An ankle injury proved to be a serious setback for the talented Noosa Yacht and Rowing club Laser dinghy sailor Klade Hauschildt as he focuses his career on being fully fit to contest the Australian championship on Brisbane’s Waterloo Bay.
Racing the single handed Laser at the required boat speed to be competitive encompasses a combination of finely tuned human element skills and while Klade has proved with his career results to be on the pace tactically the injury meant he was far from being on the pace physically.
Naturally this set back with the Brisbane nationals just three months away and being forced to leave his Laser in the cradle was not what Klade Hauschildt planed but rather than miss sailing altogether he focused his attention towards helping the new generation Laser sailors perfect their individual skills.
He was a popular guest coach at the recent Yachting Queensland Youth Development camp at Yeppoon where he provided an informative set of guide lines on preparing both mind and body to spend the important time of hiking hard and sailing fast in the competitive discipline of Laser dinghy racing.
Just a few years ago Klade Hauschildt like his training mate Ryan Palk was in the same position as the present day Youth development squad looking for the refined skills that would lift their career from being a clever club sailor to becoming respected in State, National and International regattas.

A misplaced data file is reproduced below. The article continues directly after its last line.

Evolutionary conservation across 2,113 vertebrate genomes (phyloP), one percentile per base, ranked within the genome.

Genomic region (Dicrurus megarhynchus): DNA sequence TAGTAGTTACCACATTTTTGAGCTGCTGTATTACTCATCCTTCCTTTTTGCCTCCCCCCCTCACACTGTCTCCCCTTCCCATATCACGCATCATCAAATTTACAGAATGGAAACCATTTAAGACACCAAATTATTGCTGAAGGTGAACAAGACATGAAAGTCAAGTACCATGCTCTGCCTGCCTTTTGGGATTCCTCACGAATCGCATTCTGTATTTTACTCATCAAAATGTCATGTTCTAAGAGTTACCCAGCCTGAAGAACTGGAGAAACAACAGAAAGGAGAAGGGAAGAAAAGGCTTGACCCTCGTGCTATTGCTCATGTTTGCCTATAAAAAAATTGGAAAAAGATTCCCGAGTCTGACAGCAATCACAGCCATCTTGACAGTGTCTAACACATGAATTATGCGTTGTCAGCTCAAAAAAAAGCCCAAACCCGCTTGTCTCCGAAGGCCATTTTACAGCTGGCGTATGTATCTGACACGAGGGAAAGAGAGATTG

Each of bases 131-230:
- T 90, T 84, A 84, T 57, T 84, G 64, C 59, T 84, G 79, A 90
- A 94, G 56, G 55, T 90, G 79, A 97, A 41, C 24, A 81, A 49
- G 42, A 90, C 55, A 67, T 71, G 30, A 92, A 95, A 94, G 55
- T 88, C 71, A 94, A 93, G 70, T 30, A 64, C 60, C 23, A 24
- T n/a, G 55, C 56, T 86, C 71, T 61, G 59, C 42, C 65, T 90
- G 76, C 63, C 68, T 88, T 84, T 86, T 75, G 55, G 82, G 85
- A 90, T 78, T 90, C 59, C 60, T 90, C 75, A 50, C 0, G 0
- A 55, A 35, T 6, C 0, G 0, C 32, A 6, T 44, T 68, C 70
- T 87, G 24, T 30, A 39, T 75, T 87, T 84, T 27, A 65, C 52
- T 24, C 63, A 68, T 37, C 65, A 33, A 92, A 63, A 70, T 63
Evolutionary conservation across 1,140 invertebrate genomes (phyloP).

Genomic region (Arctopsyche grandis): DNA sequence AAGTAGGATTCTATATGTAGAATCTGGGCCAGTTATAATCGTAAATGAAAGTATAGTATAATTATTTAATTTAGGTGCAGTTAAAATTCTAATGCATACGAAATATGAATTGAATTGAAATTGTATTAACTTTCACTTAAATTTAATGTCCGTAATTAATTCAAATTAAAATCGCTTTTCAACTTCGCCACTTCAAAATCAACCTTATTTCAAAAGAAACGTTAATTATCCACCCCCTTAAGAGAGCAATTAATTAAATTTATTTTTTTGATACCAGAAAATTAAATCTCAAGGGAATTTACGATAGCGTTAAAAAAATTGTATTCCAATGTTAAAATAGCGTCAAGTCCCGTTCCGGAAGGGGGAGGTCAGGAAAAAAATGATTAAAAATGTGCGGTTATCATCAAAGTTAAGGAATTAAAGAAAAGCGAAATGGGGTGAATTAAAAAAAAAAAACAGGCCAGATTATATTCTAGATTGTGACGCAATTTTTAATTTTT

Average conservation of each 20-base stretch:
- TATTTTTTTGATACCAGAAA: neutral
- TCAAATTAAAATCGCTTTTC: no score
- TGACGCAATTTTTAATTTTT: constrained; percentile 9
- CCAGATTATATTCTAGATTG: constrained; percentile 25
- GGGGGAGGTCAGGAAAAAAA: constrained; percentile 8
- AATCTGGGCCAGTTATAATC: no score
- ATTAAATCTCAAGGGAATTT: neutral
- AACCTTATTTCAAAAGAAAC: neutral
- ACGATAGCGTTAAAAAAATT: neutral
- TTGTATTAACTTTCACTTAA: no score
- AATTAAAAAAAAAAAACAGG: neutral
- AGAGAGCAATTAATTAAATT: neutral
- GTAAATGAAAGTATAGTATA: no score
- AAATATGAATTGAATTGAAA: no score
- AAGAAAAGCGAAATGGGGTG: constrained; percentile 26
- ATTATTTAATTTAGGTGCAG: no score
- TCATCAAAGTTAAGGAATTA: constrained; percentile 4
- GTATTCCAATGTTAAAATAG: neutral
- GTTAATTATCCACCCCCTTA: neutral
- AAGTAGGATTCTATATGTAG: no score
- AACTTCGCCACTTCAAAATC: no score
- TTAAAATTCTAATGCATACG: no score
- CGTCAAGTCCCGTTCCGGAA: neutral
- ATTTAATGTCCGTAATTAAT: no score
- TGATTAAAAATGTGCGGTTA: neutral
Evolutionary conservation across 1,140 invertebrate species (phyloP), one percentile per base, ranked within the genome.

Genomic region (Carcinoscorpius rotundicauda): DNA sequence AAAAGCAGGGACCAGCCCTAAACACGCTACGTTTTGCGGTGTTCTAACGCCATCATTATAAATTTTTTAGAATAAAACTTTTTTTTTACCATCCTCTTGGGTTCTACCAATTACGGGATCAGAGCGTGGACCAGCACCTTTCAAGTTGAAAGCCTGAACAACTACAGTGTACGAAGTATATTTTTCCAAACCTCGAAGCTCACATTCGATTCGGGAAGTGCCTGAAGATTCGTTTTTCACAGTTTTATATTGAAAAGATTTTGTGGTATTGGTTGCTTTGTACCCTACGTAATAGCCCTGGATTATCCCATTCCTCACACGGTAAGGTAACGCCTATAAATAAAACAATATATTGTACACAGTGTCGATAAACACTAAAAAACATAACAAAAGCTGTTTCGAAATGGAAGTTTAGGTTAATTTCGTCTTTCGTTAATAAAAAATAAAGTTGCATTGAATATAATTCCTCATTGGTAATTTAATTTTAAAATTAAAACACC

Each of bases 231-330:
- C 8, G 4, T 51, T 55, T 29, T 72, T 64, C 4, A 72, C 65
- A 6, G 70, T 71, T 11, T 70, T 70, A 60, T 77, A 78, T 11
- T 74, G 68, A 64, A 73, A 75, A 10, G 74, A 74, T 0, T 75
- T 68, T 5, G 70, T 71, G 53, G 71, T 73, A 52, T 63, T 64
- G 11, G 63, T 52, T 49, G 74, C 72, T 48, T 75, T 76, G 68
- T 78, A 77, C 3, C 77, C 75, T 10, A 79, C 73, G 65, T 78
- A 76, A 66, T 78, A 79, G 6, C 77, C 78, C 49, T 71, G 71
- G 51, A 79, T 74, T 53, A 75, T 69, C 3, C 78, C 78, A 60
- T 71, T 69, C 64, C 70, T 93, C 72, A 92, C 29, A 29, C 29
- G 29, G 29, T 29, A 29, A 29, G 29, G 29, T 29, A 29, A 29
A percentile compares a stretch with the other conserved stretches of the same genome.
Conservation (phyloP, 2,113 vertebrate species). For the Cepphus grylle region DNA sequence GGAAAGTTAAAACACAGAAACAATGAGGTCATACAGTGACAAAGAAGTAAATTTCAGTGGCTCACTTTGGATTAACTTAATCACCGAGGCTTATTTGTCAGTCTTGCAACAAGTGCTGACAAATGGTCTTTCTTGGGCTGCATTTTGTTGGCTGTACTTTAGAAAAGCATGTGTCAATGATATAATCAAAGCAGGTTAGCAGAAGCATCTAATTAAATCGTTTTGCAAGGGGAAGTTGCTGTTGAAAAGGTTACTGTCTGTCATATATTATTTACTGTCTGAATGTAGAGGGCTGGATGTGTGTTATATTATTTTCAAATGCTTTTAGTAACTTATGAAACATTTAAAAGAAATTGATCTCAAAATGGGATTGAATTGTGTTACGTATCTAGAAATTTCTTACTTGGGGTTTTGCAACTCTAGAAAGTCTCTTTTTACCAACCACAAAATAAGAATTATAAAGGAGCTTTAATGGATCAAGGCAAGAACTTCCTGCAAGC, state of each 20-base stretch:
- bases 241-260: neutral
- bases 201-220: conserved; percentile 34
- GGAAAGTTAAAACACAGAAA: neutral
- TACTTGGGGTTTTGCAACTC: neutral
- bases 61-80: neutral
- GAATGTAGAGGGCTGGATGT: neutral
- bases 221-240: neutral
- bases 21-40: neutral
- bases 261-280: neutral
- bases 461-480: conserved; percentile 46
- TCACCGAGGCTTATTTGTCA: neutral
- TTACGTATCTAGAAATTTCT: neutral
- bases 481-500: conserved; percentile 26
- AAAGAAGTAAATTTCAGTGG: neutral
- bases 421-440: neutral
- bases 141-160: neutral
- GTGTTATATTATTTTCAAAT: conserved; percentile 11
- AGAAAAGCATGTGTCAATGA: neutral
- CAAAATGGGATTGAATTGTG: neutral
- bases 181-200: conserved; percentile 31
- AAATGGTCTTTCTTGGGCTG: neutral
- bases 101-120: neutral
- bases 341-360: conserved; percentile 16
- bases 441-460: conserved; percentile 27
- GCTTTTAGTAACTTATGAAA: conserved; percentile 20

As Klade explained racing in a strict one-design class like the Olympic Laser dinghy is purely determined by the human element related skills of thinking smart being boat fit and applying a faultless tactical strategy.
Each category is never perfected without doing the ‘Hard Yards’ on the water.
'You must make a commitment to a tough grind of practice, practice and more practice'. He said.
Thankfully his recent injury while placing his National Title prospects on hold has failed to dampen his enthusiasm.
Last weekend he was back in the hiking straps of his Laser testing his boat speed on the Noosa River.
As expected he was too involved to notice who was watching and while he trained alone there were all the signs that he was on the pace.
His tacking against the light breeze and current was slick while the body movement showed he was close to having the required speed to protect his National ranking.
There was no sign of personal discomfort from the ankle injury after completing his first of many training sessions on the Noosa River to be race ready for the International Sail Brisbane regatta followed by the more important Laser Nationals from December 29 to January 4. Sail Brisbane website